Leptin – The Appetite Controller

Introduction and background

The life changing hormone, Leptin, is a protein that plays a key role in the regulation of energy consumption, body weight and energy expenditure, including appetite control and metabolism of your body. The name “leptin” was derived from the Greek word “Leptos” which means “thin”. Leptin is mainly produced by fat cells, intestinal cells and placenta and normally released in response to a meal or an increase in fat reserves. This reduces hunger and increases fat burning, all leading to gradual weight loss.

Why leptin is important?

If you are thin and have very little body fat, leptin helps regulate weight by controlling appetite and the use of stored energy. However, if you are overweight, you could have a problem with the blood level of leptin, a problem that may be the main cause of anorexia (lack of appetite), bulimia, obsession with food, and slow metabolism.


What affects the levels of leptin in the blood?

Studies show that the fatter you get, more leptin is released into your blood to signal the brain to stop eating and burn off excess fat. Similarly, when you have less body, less leptin is released to let your brain know brain that it’s now time to eat. Leptin levels are increased just before a meal and are decreased when your stomach is full.


Functions of leptin

Generally speaking, leptin plays a crucial role in regulating food intake, energy balance and body weight. Leptin is also directly involved in regulating the functions of other hormones e.g. hormones from adrenal, pancreatic, thyroid gland and sex hormones.
Leptin also helps control the brain in areas that monitor thyroid levels, and sympathetic nervous system responsible for blood pressure, diabetes, osteoporosis, heart disease, and aging.
The main function of leptin hormone in your body is hunger or appetite control.

Hunger control: Leptin basically acts on your hypothalamus, the part of the brain that controls appetite and satiety. Leptin tells the hypothalamus to decrease hunger (because fat stores are high), which leads to reduced food intake. That’s why; leptin is also called as an ‘anti-starvation hormone’ because its low levels lead to enhanced appetite. In other words, the higher the leptin levels in your body, the less hungry you feel.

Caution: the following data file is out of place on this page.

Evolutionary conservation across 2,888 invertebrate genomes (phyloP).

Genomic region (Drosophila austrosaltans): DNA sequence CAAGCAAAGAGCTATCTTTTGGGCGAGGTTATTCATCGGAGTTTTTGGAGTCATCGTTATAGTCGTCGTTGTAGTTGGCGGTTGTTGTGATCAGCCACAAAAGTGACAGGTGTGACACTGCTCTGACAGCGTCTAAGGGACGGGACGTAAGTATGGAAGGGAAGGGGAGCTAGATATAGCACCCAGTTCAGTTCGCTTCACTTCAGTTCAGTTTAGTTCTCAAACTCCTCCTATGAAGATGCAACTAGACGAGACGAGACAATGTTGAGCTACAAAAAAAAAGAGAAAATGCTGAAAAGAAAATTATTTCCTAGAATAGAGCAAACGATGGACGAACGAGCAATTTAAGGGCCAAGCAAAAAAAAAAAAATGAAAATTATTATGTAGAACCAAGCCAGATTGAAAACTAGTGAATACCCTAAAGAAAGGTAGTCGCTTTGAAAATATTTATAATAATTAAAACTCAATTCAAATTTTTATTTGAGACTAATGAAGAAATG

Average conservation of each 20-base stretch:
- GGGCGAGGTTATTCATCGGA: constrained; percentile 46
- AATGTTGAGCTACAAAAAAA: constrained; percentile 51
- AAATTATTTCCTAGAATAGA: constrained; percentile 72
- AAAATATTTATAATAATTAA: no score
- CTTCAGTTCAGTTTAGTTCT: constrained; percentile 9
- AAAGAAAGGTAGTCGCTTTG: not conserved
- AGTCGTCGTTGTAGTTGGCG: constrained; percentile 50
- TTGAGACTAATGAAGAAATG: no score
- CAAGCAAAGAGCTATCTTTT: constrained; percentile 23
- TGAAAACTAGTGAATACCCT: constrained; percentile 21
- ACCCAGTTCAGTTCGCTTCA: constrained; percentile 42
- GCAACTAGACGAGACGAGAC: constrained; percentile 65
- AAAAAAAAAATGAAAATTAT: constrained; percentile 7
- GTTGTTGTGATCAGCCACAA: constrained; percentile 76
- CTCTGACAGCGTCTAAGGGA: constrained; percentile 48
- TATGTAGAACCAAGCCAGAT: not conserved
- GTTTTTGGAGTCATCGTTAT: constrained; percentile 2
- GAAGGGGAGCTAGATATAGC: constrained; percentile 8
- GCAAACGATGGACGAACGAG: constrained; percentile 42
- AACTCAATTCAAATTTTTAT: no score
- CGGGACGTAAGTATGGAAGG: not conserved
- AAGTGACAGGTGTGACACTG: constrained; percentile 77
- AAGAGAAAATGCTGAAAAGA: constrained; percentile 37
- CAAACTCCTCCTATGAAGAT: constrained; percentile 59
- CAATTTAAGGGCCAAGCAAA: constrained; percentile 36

Likewise, when your body fat stores are low (e.g. after dieting), blood leptin levels are decreased. This causes the hypothalamus to increase appetite which leads to over eating and a subsequent rise in your body fat. This more body fat results in more leptin being released, which then tells the hypothalamus to reduce appetite, leading to a reduced food intake. This is a classic negative feedback mechanism.
Maintenance of body temperature: Leptin also partially regulates your body temperature by affecting metabolism based on thyroid gland communications.


The leptin-obesity connection

For the reasons stated above, leptin has an indirect but important role in the development of obesity.

However, obesity, itself, is not the result of a lack of leptin. Instead, it is a lack of response to leptin that causes people to become obese, and obese individuals tend to have more and larger leptin-producing fat cells than thinner people, their leptin levels increase substantially with every pound of additional weight gain.
In other words, this is due to obese people becoming resistant to leptin’s signal, a condition commonly called as leptin resistance.


Defining leptin resistance

Leptin resistance is a condition in which leptin is unable to function properly in the body, so the body becomes unable to burn fat as fuel or does not respond to signals from leptin. In this condition, your brain loses sensitivity to leptin due to high levels secreted by excess fat and does not know when to stop eating. Hence, leptin resistance leads to progressive weight gain.
In other words, when you become leptin resistant, it takes more and more leptin to tell your brain that it is satisfied and that you don’t need more food. Therefore, it takes more and more food for you to feel satiated.

What causes leptin resistance?

It has been suggested that in obese people, leptin may have difficulty crossing the blood-brain barrier and, hence, cannot then stimulate the receptors in their brain.
Abnormal sleeping habits may also stimulate leptin resistance as the ‘sleep hormone’; melatonin is closely linked with leptin. Leptin resistance can also result due to high consumption of high fructose corn syrup, sugar, high fat foods, refined carbohydrates and deep fried / junk food.


How to prevent Leptin resistance

You can help prevent ‘leptin resistance’ by following some time-tested strategies such as:
Avoid ‘bad fats’ & excess sugar: One should consume healthy, well-balanced and natural foods and avoid the fatty or junk food and soft drinks that contain plenty of high calorie sugar.

Do regular physical workouts: Regular physical workouts can cause leptin levels in your body to drop, thus allowing you to feel hungry.

Improve your sleep: You should sleep at least for 6 to 8 hours in a day.

Use the natural supplements: Consuming natural supplements rich in melatonin, L-carnitine, CLA and omega-3 fatty acids have been thought to play an important role in normal leptin function and regulation.